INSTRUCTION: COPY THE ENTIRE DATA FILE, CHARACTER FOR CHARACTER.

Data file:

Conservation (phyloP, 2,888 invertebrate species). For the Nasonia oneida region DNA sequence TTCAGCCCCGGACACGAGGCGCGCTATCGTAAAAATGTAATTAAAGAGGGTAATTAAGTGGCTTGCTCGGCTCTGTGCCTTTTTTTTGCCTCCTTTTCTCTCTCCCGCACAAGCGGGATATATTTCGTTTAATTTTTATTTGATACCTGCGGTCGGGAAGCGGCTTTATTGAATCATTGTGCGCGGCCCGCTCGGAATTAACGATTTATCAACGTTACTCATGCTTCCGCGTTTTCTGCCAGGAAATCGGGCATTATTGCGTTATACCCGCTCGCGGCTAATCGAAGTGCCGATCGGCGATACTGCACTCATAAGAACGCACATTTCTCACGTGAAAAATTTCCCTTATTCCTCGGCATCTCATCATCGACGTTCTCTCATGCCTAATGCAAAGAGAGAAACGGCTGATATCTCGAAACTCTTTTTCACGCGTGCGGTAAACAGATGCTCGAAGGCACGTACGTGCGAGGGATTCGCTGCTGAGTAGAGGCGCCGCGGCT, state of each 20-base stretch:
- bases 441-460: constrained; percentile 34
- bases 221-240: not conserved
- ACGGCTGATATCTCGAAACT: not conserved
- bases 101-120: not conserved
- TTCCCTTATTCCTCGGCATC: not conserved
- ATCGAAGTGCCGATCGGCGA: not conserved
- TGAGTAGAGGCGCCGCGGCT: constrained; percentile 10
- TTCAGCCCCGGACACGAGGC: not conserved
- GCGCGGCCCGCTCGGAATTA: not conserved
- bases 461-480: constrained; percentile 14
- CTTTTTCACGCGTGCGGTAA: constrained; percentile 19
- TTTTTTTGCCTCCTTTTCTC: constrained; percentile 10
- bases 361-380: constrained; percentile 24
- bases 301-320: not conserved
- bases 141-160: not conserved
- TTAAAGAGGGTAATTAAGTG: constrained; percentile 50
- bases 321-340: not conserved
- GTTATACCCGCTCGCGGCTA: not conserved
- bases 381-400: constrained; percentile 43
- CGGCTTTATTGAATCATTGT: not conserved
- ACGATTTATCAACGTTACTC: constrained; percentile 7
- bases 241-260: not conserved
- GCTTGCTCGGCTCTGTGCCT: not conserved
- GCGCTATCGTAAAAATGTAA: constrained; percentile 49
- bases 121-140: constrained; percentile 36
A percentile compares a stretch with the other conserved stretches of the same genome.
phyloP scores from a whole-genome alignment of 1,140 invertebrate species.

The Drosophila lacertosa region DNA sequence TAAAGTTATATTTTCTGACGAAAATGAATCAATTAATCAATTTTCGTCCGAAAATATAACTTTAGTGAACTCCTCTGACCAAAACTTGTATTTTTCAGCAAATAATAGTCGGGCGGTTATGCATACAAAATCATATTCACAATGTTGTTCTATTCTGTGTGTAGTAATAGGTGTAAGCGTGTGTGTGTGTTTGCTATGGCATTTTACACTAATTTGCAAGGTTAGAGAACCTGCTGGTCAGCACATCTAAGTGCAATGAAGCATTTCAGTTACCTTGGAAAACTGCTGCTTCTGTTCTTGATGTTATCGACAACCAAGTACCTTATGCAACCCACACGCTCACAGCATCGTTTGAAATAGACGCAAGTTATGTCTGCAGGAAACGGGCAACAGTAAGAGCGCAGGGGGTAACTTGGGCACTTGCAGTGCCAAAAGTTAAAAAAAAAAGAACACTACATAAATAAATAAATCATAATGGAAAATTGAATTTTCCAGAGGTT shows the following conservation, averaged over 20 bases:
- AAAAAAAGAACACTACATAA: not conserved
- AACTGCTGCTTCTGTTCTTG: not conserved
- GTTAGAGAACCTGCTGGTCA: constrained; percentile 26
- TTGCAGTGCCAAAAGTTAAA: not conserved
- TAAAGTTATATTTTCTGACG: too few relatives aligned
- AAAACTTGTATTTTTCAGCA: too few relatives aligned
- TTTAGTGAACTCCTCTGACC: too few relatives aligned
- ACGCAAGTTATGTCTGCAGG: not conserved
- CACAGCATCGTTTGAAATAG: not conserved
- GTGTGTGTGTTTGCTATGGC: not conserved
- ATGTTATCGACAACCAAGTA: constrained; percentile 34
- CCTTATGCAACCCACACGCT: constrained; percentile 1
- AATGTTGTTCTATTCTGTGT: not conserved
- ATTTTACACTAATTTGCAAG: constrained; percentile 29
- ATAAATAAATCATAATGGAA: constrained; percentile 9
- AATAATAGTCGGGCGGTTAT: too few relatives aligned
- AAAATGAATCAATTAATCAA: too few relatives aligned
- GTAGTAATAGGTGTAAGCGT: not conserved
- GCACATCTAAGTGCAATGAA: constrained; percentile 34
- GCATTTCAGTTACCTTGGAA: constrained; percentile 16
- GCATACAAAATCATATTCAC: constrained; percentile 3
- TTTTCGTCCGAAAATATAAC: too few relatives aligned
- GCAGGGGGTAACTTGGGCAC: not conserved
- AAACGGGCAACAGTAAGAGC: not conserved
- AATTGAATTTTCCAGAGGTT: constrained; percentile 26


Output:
Conservation (phyloP, 2,888 invertebrate species). For the Nasonia oneida region DNA sequence TTCAGCCCCGGACACGAGGCGCGCTATCGTAAAAATGTAATTAAAGAGGGTAATTAAGTGGCTTGCTCGGCTCTGTGCCTTTTTTTTGCCTCCTTTTCTCTCTCCCGCACAAGCGGGATATATTTCGTTTAATTTTTATTTGATACCTGCGGTCGGGAAGCGGCTTTATTGAATCATTGTGCGCGGCCCGCTCGGAATTAACGATTTATCAACGTTACTCATGCTTCCGCGTTTTCTGCCAGGAAATCGGGCATTATTGCGTTATACCCGCTCGCGGCTAATCGAAGTGCCGATCGGCGATACTGCACTCATAAGAACGCACATTTCTCACGTGAAAAATTTCCCTTATTCCTCGGCATCTCATCATCGACGTTCTCTCATGCCTAATGCAAAGAGAGAAACGGCTGATATCTCGAAACTCTTTTTCACGCGTGCGGTAAACAGATGCTCGAAGGCACGTACGTGCGAGGGATTCGCTGCTGAGTAGAGGCGCCGCGGCT, state of each 20-base stretch:
- bases 441-460: constrained; percentile 34
- bases 221-240: not conserved
- ACGGCTGATATCTCGAAACT: not conserved
- bases 101-120: not conserved
- TTCCCTTATTCCTCGGCATC: not conserved
- ATCGAAGTGCCGATCGGCGA: not conserved
- TGAGTAGAGGCGCCGCGGCT: constrained; percentile 10
- TTCAGCCCCGGACACGAGGC: not conserved
- GCGCGGCCCGCTCGGAATTA: not conserved
- bases 461-480: constrained; percentile 14
- CTTTTTCACGCGTGCGGTAA: constrained; percentile 19
- TTTTTTTGCCTCCTTTTCTC: constrained; percentile 10
- bases 361-380: constrained; percentile 24
- bases 301-320: not conserved
- bases 141-160: not conserved
- TTAAAGAGGGTAATTAAGTG: constrained; percentile 50
- bases 321-340: not conserved
- GTTATACCCGCTCGCGGCTA: not conserved
- bases 381-400: constrained; percentile 43
- CGGCTTTATTGAATCATTGT: not conserved
- ACGATTTATCAACGTTACTC: constrained; percentile 7
- bases 241-260: not conserved
- GCTTGCTCGGCTCTGTGCCT: not conserved
- GCGCTATCGTAAAAATGTAA: constrained; percentile 49
- bases 121-140: constrained; percentile 36
A percentile compares a stretch with the other conserved stretches of the same genome.
phyloP scores from a whole-genome alignment of 1,140 invertebrate species.

The Drosophila lacertosa region DNA sequence TAAAGTTATATTTTCTGACGAAAATGAATCAATTAATCAATTTTCGTCCGAAAATATAACTTTAGTGAACTCCTCTGACCAAAACTTGTATTTTTCAGCAAATAATAGTCGGGCGGTTATGCATACAAAATCATATTCACAATGTTGTTCTATTCTGTGTGTAGTAATAGGTGTAAGCGTGTGTGTGTGTTTGCTATGGCATTTTACACTAATTTGCAAGGTTAGAGAACCTGCTGGTCAGCACATCTAAGTGCAATGAAGCATTTCAGTTACCTTGGAAAACTGCTGCTTCTGTTCTTGATGTTATCGACAACCAAGTACCTTATGCAACCCACACGCTCACAGCATCGTTTGAAATAGACGCAAGTTATGTCTGCAGGAAACGGGCAACAGTAAGAGCGCAGGGGGTAACTTGGGCACTTGCAGTGCCAAAAGTTAAAAAAAAAAGAACACTACATAAATAAATAAATCATAATGGAAAATTGAATTTTCCAGAGGTT shows the following conservation, averaged over 20 bases:
- AAAAAAAGAACACTACATAA: not conserved
- AACTGCTGCTTCTGTTCTTG: not conserved
- GTTAGAGAACCTGCTGGTCA: constrained; percentile 26
- TTGCAGTGCCAAAAGTTAAA: not conserved
- TAAAGTTATATTTTCTGACG: too few relatives aligned
- AAAACTTGTATTTTTCAGCA: too few relatives aligned
- TTTAGTGAACTCCTCTGACC: too few relatives aligned
- ACGCAAGTTATGTCTGCAGG: not conserved
- CACAGCATCGTTTGAAATAG: not conserved
- GTGTGTGTGTTTGCTATGGC: not conserved
- ATGTTATCGACAACCAAGTA: constrained; percentile 34
- CCTTATGCAACCCACACGCT: constrained; percentile 1
- AATGTTGTTCTATTCTGTGT: not conserved
- ATTTTACACTAATTTGCAAG: constrained; percentile 29
- ATAAATAAATCATAATGGAA: constrained; percentile 9
- AATAATAGTCGGGCGGTTAT: too few relatives aligned
- AAAATGAATCAATTAATCAA: too few relatives aligned
- GTAGTAATAGGTGTAAGCGT: not conserved
- GCACATCTAAGTGCAATGAA: constrained; percentile 34
- GCATTTCAGTTACCTTGGAA: constrained; percentile 16
- GCATACAAAATCATATTCAC: constrained; percentile 3
- TTTTCGTCCGAAAATATAAC: too few relatives aligned
- GCAGGGGGTAACTTGGGCAC: not conserved
- AAACGGGCAACAGTAAGAGC: not conserved
- AATTGAATTTTCCAGAGGTT: constrained; percentile 26